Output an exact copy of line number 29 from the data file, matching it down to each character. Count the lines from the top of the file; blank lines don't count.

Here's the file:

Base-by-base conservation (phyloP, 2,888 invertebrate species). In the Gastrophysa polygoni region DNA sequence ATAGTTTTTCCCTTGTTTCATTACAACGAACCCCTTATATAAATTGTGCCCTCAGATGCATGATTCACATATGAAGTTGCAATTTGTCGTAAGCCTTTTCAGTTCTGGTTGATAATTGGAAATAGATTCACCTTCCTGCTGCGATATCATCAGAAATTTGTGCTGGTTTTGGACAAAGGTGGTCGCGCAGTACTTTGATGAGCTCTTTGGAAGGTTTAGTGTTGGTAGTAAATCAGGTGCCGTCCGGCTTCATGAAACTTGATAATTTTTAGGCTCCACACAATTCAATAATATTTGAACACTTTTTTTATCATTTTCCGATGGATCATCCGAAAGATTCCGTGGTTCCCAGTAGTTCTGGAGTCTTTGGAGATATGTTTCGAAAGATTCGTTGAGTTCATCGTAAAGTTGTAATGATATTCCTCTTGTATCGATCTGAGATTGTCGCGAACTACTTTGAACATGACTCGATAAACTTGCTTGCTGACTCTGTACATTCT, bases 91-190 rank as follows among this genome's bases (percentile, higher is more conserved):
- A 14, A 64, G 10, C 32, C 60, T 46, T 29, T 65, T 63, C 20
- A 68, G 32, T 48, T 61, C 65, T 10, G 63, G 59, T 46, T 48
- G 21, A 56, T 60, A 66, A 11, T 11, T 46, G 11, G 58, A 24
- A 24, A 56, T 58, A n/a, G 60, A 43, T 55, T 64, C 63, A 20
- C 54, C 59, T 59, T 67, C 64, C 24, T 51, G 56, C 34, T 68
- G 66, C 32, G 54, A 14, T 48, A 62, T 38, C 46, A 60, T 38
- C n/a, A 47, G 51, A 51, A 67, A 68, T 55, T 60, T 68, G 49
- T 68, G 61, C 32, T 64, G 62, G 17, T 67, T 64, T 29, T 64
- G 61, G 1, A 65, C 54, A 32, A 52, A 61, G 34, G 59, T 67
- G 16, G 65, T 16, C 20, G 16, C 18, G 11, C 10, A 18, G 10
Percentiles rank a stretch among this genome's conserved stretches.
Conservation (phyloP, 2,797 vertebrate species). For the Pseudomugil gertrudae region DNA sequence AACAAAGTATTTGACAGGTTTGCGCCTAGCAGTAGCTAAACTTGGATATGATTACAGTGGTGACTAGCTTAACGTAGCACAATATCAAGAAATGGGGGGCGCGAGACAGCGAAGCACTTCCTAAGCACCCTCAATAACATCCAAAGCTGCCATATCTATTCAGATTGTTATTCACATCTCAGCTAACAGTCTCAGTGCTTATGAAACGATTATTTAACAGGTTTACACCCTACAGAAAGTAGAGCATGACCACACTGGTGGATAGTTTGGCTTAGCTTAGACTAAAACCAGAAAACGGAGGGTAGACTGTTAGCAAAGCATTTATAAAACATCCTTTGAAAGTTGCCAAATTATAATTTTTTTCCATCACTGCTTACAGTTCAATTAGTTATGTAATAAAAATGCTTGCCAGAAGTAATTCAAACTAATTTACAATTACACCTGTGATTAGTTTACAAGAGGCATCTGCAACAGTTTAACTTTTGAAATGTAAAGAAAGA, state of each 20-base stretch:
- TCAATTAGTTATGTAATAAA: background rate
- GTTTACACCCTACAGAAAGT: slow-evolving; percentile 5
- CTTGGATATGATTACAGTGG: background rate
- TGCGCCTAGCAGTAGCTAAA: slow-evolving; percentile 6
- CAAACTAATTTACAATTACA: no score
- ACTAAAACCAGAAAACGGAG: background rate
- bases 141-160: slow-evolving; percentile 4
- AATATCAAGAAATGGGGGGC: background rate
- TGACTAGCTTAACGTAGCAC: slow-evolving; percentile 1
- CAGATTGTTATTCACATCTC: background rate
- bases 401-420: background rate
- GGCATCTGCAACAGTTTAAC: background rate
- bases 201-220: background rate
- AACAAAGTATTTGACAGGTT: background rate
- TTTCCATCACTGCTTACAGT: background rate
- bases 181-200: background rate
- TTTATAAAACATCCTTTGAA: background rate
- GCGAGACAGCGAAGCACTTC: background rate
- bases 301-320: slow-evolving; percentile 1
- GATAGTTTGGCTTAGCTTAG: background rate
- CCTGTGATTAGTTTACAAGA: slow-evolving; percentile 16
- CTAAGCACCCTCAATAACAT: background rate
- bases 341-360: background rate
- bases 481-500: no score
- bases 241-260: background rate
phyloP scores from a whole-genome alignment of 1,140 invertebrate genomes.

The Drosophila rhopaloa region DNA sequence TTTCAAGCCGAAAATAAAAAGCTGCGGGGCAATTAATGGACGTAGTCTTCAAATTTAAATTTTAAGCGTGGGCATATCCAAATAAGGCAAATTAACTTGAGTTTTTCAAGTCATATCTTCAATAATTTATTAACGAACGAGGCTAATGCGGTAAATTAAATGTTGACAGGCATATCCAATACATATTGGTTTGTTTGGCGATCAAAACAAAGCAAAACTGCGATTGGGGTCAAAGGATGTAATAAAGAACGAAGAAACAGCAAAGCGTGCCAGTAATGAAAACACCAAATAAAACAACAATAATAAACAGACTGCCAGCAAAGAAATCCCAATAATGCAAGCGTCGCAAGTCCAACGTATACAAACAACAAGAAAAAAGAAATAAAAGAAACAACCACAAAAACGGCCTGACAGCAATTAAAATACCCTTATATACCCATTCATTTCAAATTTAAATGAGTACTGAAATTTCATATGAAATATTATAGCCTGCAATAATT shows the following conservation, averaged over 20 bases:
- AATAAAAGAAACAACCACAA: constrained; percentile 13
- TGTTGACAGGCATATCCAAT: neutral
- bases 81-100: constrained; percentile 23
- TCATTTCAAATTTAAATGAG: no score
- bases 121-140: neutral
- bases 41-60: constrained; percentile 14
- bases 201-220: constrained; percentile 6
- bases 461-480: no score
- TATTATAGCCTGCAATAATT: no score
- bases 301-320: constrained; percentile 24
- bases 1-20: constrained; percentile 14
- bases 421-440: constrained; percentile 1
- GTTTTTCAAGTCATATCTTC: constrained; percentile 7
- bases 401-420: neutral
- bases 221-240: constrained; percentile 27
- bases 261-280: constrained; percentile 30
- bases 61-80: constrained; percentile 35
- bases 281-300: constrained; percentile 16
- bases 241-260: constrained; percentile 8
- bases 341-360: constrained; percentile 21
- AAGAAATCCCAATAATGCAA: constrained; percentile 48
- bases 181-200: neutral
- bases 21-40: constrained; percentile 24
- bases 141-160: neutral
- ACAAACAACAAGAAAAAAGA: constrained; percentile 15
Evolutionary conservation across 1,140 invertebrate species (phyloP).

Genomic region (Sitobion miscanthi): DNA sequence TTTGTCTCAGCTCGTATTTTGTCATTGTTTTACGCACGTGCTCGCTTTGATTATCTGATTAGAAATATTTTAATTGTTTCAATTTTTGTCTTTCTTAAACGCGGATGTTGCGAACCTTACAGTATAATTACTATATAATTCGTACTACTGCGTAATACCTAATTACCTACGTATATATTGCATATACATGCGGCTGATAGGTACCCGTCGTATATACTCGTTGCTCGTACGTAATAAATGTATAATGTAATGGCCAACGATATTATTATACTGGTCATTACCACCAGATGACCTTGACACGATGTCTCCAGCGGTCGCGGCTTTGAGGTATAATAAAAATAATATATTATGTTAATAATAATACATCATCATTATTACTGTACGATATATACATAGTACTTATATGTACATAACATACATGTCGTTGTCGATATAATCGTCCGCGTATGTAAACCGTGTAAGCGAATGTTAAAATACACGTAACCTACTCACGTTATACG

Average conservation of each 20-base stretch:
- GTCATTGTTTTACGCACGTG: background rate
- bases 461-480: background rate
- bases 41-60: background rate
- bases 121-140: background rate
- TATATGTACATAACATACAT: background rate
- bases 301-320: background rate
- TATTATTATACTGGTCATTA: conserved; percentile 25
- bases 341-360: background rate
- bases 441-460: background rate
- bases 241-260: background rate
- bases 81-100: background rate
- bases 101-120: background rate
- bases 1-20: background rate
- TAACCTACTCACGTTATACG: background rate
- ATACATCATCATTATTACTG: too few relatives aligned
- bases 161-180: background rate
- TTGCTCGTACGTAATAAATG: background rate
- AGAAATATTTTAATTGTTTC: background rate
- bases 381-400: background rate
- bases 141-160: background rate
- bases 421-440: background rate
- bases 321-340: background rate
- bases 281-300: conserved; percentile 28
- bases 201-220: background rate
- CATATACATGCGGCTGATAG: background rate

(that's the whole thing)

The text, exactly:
- bases 181-200: background rate